Last weekend I spoke at the 2009 California School Library Association Conference, with its theme of Embrace the Serendipity of Learning. I love librarians. One of them, speaking to a group of writers, said that we are their heroes. Well, the feeling is mutual. Especially these days.
The conference exhibit hall was about as densely populated as our Mojave Desert, with vast walls of curtains trying to disguise the fact. Folks strolling the floor were likewise of a desert town density. Presentations were scheduled simultaneously and I held my breath to see if I would attract more than the one person who introduced me. I spoke on – what else for an INK blogger? – The Serendipity of Reading and Writing Nonfiction, and when I got a crowd of about twelve, I felt grateful indeed. The session I attended after mine had only four in the audience, but the speaker was just as enthusiastic and engaging as if he were addressing four hundred.
Seriously though, the state of school libraries in California is abysmal and getting worse. As you probably know, the Golden State is no more. Now there’s only budget deficits and criminal cuts in services in them thar hills. So what does that mean for school libraries? California, once an innovative leader in public education, now stands 51st in the nation for school librarian ratios. That’s quite an achievement in a country with 50 states. Two years ago our ratio was 1 school librarian for 5,124 students. Yes, that’s 1:5174. Today it’s much much worse.
At the conference I, of course, only met those librarians who still have jobs and the wherewithal to attend a conference. One librarian I met works at ten different elementary schools – half a day per week in each one. Three hours per school per week. Another works only three days a week and covers six schools. Her district won’t pay her mileage, so she spends a whole day at each school – twice a month. Acquisitions budgets have evaporated. Yet all were eeager to see my flyer on the INK Think Tank database.
Some downsized librarians are classroom teachers now. One described her Catch-22. If she, as a teacher, provides the enrichment that she offered as a librarian, it will justify her district’s argument that they don’t need a school librarian after all. The San Diego Unified School District, one of the largest in the country, is considering closing all school libraries and using them as storage rooms.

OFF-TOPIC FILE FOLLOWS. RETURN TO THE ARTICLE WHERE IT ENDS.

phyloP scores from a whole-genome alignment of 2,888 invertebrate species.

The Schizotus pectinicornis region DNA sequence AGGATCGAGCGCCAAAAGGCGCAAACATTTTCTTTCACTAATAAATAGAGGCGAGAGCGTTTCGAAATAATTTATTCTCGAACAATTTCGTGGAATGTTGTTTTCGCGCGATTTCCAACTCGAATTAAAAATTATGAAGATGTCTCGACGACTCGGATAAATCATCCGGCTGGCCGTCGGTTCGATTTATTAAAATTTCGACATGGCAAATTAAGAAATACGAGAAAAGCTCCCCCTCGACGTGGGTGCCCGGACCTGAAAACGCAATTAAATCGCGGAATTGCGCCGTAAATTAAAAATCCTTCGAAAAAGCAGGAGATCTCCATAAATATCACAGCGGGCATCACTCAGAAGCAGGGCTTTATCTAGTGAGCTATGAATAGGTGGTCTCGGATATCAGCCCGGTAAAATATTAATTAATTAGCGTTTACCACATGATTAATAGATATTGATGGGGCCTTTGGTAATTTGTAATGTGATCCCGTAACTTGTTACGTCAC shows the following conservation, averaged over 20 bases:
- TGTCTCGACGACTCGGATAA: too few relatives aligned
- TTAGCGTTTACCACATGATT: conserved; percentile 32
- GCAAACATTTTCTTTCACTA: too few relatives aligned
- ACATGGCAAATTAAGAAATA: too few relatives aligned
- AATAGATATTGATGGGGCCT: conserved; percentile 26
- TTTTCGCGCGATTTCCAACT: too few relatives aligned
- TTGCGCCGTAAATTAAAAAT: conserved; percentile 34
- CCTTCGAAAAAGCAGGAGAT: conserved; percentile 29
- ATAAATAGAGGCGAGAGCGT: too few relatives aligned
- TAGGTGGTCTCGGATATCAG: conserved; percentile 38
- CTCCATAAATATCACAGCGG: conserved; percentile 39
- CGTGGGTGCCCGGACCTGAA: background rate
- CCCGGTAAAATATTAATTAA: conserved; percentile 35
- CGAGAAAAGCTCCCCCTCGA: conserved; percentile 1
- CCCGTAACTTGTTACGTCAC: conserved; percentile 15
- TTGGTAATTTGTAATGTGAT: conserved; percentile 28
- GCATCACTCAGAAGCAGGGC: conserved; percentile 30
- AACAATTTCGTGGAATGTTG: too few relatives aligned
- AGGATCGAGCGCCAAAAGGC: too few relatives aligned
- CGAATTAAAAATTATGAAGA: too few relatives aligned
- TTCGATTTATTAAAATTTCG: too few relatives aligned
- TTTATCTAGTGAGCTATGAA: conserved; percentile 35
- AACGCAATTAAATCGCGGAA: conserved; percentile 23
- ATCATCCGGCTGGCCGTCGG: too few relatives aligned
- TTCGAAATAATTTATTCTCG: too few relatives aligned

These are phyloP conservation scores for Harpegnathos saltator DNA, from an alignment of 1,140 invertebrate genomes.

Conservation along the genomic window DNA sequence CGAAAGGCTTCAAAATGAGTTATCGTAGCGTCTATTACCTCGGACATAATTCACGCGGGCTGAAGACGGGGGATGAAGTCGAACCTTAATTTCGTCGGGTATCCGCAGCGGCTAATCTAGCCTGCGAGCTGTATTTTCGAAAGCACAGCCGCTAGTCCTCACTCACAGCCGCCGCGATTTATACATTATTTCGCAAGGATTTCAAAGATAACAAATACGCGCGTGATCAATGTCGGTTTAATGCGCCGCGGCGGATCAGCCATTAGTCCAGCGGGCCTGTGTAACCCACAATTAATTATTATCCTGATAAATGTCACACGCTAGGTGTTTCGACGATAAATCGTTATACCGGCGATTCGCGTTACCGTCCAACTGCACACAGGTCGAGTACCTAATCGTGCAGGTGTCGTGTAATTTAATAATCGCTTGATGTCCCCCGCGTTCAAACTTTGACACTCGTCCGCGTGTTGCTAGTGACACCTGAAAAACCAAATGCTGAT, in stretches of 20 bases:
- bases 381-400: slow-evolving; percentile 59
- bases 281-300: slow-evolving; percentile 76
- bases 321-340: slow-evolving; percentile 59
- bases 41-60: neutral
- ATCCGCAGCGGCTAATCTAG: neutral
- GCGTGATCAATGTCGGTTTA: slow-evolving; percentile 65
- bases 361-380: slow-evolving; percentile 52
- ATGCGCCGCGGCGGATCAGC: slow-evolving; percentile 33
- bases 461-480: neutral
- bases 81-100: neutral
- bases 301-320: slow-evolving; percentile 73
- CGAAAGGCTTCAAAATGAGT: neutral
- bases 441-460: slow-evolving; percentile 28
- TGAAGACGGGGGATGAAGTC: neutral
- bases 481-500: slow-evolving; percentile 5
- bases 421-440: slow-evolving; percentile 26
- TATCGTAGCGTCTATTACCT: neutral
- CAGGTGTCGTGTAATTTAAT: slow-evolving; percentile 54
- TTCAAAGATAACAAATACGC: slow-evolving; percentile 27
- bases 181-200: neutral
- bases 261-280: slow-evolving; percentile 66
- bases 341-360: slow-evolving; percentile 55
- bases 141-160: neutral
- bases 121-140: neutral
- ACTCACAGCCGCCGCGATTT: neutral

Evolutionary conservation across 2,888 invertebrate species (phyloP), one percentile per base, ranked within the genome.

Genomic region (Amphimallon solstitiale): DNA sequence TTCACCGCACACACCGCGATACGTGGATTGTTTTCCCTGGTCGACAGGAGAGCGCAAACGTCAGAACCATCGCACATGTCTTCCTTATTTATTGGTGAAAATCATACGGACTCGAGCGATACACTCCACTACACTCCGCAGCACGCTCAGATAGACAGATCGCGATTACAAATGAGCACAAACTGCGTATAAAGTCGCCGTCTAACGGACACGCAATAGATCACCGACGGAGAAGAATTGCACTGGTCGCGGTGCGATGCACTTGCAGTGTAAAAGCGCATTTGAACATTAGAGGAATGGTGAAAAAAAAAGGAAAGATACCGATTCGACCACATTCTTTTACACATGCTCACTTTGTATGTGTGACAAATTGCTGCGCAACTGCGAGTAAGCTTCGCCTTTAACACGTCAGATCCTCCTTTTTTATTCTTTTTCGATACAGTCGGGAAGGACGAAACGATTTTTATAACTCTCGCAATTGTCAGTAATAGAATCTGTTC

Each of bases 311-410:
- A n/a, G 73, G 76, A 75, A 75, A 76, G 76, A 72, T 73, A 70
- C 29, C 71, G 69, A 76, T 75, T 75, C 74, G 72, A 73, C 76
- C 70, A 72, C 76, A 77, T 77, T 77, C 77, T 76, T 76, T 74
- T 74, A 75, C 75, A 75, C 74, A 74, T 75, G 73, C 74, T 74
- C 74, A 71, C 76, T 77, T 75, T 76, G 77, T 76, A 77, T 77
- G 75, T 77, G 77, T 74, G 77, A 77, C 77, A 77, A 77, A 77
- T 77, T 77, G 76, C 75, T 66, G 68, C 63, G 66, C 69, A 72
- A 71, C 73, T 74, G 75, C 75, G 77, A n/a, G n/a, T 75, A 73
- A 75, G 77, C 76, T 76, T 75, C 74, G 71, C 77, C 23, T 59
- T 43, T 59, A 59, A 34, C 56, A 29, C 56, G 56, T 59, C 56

As we authors and librarians met in southern California, students at the ten campuses of the University of California around the state were out in force protesting a 32% increase in tuition next year. As a veteran of the Free Speech Movement at UC Berkeley, I say “Right on!”
I also say, “HOW DARE WE?!”
How dare we shortchange our children and their education like this -- impoverishing the programs at the elementary and secondary levels and ensuring that cash-strapped college students are left out of the top tier of our state university system? All in the service of no new taxes.
Back at the conference it was heartening, as always, to surround oneself with people who love books, and understand that children’s authors do important work. And what is more fun than standing in front of the friendliest of audiences and talking about yourself and your books for an hour? But still, I couldn’t help but sense a ghostly presence in the nearly-empty exhibit hall and meeting rooms – the ghosts of all those librarians that should have been there.
Camila Alire, President of the American Library Association, addressed us one evening and implored us to lobby for change. Not just by emailing our lawmakers, but by talking to our friends, our relatives, our neighbors, parents in the schools – to tell them what’s wrong and try to get them to care.
In the end, we all know the nature of life is impermanence, that nothing stays the same, that things get worse and then they get better and then they get worse and then…. We’ve all enjoyed the kiss of serendipity. (I turned to writing children’s books when I was laid off from my dream job.)
Just let that kiss come soon.